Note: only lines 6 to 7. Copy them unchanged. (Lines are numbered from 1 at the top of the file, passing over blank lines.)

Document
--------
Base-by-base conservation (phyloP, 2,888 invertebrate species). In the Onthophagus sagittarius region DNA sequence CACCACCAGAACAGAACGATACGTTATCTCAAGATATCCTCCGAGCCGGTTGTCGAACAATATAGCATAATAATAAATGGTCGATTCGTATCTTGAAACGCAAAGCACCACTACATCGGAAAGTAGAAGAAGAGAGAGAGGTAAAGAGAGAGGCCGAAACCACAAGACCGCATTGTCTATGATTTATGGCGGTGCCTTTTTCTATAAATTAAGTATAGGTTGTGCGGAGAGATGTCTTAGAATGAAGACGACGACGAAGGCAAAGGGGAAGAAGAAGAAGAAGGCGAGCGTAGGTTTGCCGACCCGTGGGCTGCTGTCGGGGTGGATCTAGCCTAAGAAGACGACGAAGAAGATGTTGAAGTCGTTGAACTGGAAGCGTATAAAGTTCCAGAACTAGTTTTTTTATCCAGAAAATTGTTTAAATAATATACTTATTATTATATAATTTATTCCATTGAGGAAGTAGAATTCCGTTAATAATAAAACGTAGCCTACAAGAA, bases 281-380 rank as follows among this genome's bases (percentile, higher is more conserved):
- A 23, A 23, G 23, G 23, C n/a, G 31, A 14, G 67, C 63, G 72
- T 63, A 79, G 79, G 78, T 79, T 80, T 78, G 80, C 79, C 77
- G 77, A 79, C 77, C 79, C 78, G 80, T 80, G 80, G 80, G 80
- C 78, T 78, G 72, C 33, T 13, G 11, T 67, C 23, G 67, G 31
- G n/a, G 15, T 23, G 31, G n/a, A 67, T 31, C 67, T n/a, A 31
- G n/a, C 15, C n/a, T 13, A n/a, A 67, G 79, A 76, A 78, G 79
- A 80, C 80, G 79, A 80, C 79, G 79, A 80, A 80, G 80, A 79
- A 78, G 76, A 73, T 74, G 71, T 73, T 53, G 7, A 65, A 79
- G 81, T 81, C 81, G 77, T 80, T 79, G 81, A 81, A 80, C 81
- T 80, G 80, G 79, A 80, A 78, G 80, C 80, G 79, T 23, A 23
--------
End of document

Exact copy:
- G n/a, G 15, T 23, G 31, G n/a, A 67, T 31, C 67, T n/a, A 31
- G n/a, C 15, C n/a, T 13, A n/a, A 67, G 79, A 76, A 78, G 79